Gifting a college student a good luck charm or token can be a fun way to start the semester. For those going off to college for the first time or those leaving home, add extra meaning with a gift that not only says “good luck,” but also “we believe in you.”

Will you be sending a gift off to your student for their new semester? How do you plan on staying in contact and showing your love? Let us know!

7 Life Lessons to Teach Your Kids Going to College

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There comes a time in many parents’ lives where they must cut the strings and send their son and/or daughter off to college.  While this can be a rather sad time, at the same time there is always sense of pride and excitement that comes with knowing your child is taking the next steps into adulthood.  Of course, as parents it is your duty to prepare your child for what is to come and what to avoid.  Below are seven life lessons every parent should teach their kid before beginning the most exciting years of their lives.

 

1. Wash Linens and Make Your Bed

Building great habits is extremely crucial.  Even though you aren’t around to make sure things are neat and tidy every day, it is important to instill cleanliness values so that they follow through on their own while away from home. Get your students prepared with everything they need to succeed, like OCM’s laundry hampers. Additionally, studies have shown that people who wake up and make their beds before stepping out for the day lead much more clear-headed, organized lives.  Accomplishing this first task of the day will help establish a small sense of pride, and get you ready and able to take on more tasks throughout the day.

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2. Save Your Cents

Each year, more and more college students are graduating already in debt.  With that being said, it is never too early to teach your kids to start saving for future loan paybacks.  Money habits at this age set the tone for later on.  If you notice something off about their money spending habits early on, this will only escalate once they are independent.  Your son or daughter needs to be well aware that money is finite, and what you run out of will not come back unless more is earned

3. Get a Part-time Job

While no student should ever take on a full-time, intensive job that could get in the way of studies, a part-time job can be extremely beneficial.  Not only will it help with spending cash and savings, but having a part-time job is a fantastic character-building experience.  It gives them a taste for a future in the workplace, insight on how to juggle a busy schedule, and help for meeting new people outside of their classrooms.  Almost every college and university offers a ton of job options within a work-study program, where students can earn extra cash working on campus.

4. Work Hard, For Yourself

There is no better path to a strong sense of self-respect than honest work.  Teach your kids to embrace working hard and always going the extra mile, and they will discover, early on, the depth of their own potential and abilities.  It is only until you give something your absolute best effort will you know if you can be good at it.

5. Plan for the Future

It is important that your child deliberates about his or her life regularly.  Have them think about what their ultimate peace looks like, and it will help make a clear path through the steps needed to get there.  Consider using dry erase calendars and having them make a list of goals and aspirations, both short-term and long-term, before they leave home to refer back to as a working road map throughout college. Having a clear sense of the future helps to instill purpose outside of one’s self and gives meaning to the quest for ultimate happiness.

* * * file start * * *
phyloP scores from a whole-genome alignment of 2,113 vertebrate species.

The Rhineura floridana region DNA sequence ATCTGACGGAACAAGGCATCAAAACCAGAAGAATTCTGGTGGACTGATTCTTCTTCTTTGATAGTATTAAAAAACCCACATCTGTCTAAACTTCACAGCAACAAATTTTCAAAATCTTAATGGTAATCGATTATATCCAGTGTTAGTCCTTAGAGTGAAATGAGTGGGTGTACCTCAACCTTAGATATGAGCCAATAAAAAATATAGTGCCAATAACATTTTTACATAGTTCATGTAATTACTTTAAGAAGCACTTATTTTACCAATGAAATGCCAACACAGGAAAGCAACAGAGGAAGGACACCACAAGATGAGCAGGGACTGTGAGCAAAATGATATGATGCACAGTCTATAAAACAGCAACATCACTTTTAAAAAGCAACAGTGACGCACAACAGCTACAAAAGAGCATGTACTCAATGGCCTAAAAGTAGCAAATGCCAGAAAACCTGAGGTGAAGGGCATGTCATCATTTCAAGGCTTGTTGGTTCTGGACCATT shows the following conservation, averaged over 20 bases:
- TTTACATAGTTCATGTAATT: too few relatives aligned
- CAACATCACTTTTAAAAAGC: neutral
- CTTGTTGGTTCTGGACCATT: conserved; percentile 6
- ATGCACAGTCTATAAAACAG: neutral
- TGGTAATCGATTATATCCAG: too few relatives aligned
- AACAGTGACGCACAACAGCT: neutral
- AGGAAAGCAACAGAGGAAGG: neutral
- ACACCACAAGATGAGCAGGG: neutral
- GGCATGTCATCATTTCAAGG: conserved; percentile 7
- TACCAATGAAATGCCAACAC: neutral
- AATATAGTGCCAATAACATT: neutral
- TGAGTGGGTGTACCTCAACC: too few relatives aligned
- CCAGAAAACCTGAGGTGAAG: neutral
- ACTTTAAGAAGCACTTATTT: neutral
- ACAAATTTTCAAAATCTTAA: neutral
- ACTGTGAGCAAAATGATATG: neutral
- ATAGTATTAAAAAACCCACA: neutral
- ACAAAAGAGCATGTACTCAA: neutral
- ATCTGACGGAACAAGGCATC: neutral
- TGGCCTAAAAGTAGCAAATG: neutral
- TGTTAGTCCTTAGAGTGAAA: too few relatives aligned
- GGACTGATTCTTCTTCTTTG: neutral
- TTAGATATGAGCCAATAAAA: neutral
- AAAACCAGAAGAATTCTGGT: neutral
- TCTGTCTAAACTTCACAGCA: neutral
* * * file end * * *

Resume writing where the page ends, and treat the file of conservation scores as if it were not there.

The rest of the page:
6. Be Kind

There are infinite benefits in being kind to others.  It usually doesn’t cost anything or take much time to help someone in a pickle, notice a success, or offer a compliment.  Being kind to your peers and mentors will help establish a positive reputation and just might open new doors for your child in the future.

7. Don’t be Afraid to Fail

College is a time to push your boundaries and challenge yourself in ways never done before.  Since no one is perfect, this adversity always presents some bumps along the way.  Failure is among one of the best ways to grow and learn as an individual, so never be afraid of it.  Life is too short to always play it safe in fear of messing up.  Teaching your kids how to brush themselves off after defeat is one of the most beneficial life lessons.

3 Ways to Loosen the Grip of Helicopter Parents

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We’ve all heard the term “Helicopter Parent” and while most people associate that with a parent looming over their child’s every move, there’s actually more to it. A Helicopter Parent does consist of over protective parents shielding their children intensively, but the student is just as much to blame. Being sheltered is great, but eventually problem solving skills need to be formed, and that means without the hovering clouds of your parents. If you complain about your Helicopter Parent or rely on your parents for almost everything, it’s time to grow up. Being away at college is the start to your wonderful life of independence. Calling home everyday may not be as expensive as it used to be, but that doesn’t mean you should necessarily be doing it.

The first few months of school are intimidating, overwhelming and a bit uncomfortable. This is to be expected. You’re in a new place (maybe even new state) with alien surroundings and people you haven’t yet had a chance to really get to know. You may be feeling confused, out of place, homesick and a bit sad. You aren’t alone. Most every other student there is feeling the same way at some point and could probably use a friend. If you’re still feeling really homesick and can’t stop dialing your parents on speed dial, put your phone down, take a deep breath, and follow these three tips.